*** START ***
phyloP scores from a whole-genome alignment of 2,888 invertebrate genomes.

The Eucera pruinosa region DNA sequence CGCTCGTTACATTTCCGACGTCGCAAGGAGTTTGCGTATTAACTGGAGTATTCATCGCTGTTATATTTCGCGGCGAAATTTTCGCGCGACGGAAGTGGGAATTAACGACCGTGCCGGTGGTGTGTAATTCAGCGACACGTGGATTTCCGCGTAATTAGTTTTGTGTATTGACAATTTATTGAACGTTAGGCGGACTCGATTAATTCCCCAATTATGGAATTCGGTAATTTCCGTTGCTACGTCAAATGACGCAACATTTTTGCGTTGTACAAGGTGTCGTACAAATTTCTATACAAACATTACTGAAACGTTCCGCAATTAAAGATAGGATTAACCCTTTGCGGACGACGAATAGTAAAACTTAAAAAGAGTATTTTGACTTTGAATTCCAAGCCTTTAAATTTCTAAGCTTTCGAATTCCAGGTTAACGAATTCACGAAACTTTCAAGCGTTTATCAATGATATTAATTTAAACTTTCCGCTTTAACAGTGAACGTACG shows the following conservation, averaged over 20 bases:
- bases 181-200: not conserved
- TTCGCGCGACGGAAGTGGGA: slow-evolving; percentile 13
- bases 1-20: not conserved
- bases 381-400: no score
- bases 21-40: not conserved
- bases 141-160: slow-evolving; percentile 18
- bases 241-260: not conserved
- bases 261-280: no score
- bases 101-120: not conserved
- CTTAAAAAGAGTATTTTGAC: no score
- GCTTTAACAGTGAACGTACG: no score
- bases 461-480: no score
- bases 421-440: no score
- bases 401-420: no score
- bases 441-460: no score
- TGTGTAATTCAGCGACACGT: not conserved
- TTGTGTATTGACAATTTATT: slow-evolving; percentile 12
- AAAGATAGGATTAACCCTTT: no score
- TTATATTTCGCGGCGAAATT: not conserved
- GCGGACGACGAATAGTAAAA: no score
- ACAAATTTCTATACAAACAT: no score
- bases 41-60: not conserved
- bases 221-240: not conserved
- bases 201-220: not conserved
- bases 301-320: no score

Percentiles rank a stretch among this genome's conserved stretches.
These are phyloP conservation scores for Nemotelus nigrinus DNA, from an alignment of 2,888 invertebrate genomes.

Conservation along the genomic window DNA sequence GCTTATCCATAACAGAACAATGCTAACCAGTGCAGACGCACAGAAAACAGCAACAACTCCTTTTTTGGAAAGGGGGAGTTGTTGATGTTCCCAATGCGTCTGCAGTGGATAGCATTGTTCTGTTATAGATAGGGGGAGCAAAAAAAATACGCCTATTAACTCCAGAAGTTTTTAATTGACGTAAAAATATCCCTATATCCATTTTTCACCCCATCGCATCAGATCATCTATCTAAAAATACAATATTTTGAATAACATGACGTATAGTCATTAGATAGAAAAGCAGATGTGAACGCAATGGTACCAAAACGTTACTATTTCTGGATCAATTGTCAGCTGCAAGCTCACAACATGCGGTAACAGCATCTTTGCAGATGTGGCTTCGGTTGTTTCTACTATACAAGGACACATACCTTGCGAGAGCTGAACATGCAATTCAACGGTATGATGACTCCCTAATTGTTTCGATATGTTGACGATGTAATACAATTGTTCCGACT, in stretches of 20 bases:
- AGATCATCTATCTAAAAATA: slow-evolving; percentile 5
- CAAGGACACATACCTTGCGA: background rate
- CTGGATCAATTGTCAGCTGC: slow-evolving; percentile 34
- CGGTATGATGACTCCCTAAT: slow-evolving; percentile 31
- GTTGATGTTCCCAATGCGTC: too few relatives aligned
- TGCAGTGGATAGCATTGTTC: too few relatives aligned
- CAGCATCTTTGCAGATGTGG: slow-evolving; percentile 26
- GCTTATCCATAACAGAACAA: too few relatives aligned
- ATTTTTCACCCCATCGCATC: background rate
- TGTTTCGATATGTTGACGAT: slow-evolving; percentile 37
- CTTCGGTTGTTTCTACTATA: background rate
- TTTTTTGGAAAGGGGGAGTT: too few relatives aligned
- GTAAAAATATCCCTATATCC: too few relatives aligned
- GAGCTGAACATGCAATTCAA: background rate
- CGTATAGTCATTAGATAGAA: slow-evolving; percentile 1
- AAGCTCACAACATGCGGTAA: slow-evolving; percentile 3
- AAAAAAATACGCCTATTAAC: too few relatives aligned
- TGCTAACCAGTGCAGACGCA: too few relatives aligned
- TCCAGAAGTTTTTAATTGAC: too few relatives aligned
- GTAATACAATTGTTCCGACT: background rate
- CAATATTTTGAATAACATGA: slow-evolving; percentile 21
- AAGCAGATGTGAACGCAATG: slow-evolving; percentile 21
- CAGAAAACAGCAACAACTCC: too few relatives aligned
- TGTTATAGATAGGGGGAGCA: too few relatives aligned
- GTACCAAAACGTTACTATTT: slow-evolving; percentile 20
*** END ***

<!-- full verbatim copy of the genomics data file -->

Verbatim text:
phyloP scores from a whole-genome alignment of 2,888 invertebrate genomes.

The Eucera pruinosa region DNA sequence CGCTCGTTACATTTCCGACGTCGCAAGGAGTTTGCGTATTAACTGGAGTATTCATCGCTGTTATATTTCGCGGCGAAATTTTCGCGCGACGGAAGTGGGAATTAACGACCGTGCCGGTGGTGTGTAATTCAGCGACACGTGGATTTCCGCGTAATTAGTTTTGTGTATTGACAATTTATTGAACGTTAGGCGGACTCGATTAATTCCCCAATTATGGAATTCGGTAATTTCCGTTGCTACGTCAAATGACGCAACATTTTTGCGTTGTACAAGGTGTCGTACAAATTTCTATACAAACATTACTGAAACGTTCCGCAATTAAAGATAGGATTAACCCTTTGCGGACGACGAATAGTAAAACTTAAAAAGAGTATTTTGACTTTGAATTCCAAGCCTTTAAATTTCTAAGCTTTCGAATTCCAGGTTAACGAATTCACGAAACTTTCAAGCGTTTATCAATGATATTAATTTAAACTTTCCGCTTTAACAGTGAACGTACG shows the following conservation, averaged over 20 bases:
- bases 181-200: not conserved
- TTCGCGCGACGGAAGTGGGA: slow-evolving; percentile 13
- bases 1-20: not conserved
- bases 381-400: no score
- bases 21-40: not conserved
- bases 141-160: slow-evolving; percentile 18
- bases 241-260: not conserved
- bases 261-280: no score
- bases 101-120: not conserved
- CTTAAAAAGAGTATTTTGAC: no score
- GCTTTAACAGTGAACGTACG: no score
- bases 461-480: no score
- bases 421-440: no score
- bases 401-420: no score
- bases 441-460: no score
- TGTGTAATTCAGCGACACGT: not conserved
- TTGTGTATTGACAATTTATT: slow-evolving; percentile 12
- AAAGATAGGATTAACCCTTT: no score
- TTATATTTCGCGGCGAAATT: not conserved
- GCGGACGACGAATAGTAAAA: no score
- ACAAATTTCTATACAAACAT: no score
- bases 41-60: not conserved
- bases 221-240: not conserved
- bases 201-220: not conserved
- bases 301-320: no score

Percentiles rank a stretch among this genome's conserved stretches.
These are phyloP conservation scores for Nemotelus nigrinus DNA, from an alignment of 2,888 invertebrate genomes.

Conservation along the genomic window DNA sequence GCTTATCCATAACAGAACAATGCTAACCAGTGCAGACGCACAGAAAACAGCAACAACTCCTTTTTTGGAAAGGGGGAGTTGTTGATGTTCCCAATGCGTCTGCAGTGGATAGCATTGTTCTGTTATAGATAGGGGGAGCAAAAAAAATACGCCTATTAACTCCAGAAGTTTTTAATTGACGTAAAAATATCCCTATATCCATTTTTCACCCCATCGCATCAGATCATCTATCTAAAAATACAATATTTTGAATAACATGACGTATAGTCATTAGATAGAAAAGCAGATGTGAACGCAATGGTACCAAAACGTTACTATTTCTGGATCAATTGTCAGCTGCAAGCTCACAACATGCGGTAACAGCATCTTTGCAGATGTGGCTTCGGTTGTTTCTACTATACAAGGACACATACCTTGCGAGAGCTGAACATGCAATTCAACGGTATGATGACTCCCTAATTGTTTCGATATGTTGACGATGTAATACAATTGTTCCGACT, in stretches of 20 bases:
- AGATCATCTATCTAAAAATA: slow-evolving; percentile 5
- CAAGGACACATACCTTGCGA: background rate
- CTGGATCAATTGTCAGCTGC: slow-evolving; percentile 34
- CGGTATGATGACTCCCTAAT: slow-evolving; percentile 31
- GTTGATGTTCCCAATGCGTC: too few relatives aligned
- TGCAGTGGATAGCATTGTTC: too few relatives aligned
- CAGCATCTTTGCAGATGTGG: slow-evolving; percentile 26
- GCTTATCCATAACAGAACAA: too few relatives aligned
- ATTTTTCACCCCATCGCATC: background rate
- TGTTTCGATATGTTGACGAT: slow-evolving; percentile 37
- CTTCGGTTGTTTCTACTATA: background rate
- TTTTTTGGAAAGGGGGAGTT: too few relatives aligned
- GTAAAAATATCCCTATATCC: too few relatives aligned
- GAGCTGAACATGCAATTCAA: background rate
- CGTATAGTCATTAGATAGAA: slow-evolving; percentile 1
- AAGCTCACAACATGCGGTAA: slow-evolving; percentile 3
- AAAAAAATACGCCTATTAAC: too few relatives aligned
- TGCTAACCAGTGCAGACGCA: too few relatives aligned
- TCCAGAAGTTTTTAATTGAC: too few relatives aligned
- GTAATACAATTGTTCCGACT: background rate
- CAATATTTTGAATAACATGA: slow-evolving; percentile 21
- AAGCAGATGTGAACGCAATG: slow-evolving; percentile 21
- CAGAAAACAGCAACAACTCC: too few relatives aligned
- TGTTATAGATAGGGGGAGCA: too few relatives aligned
- GTACCAAAACGTTACTATTT: slow-evolving; percentile 20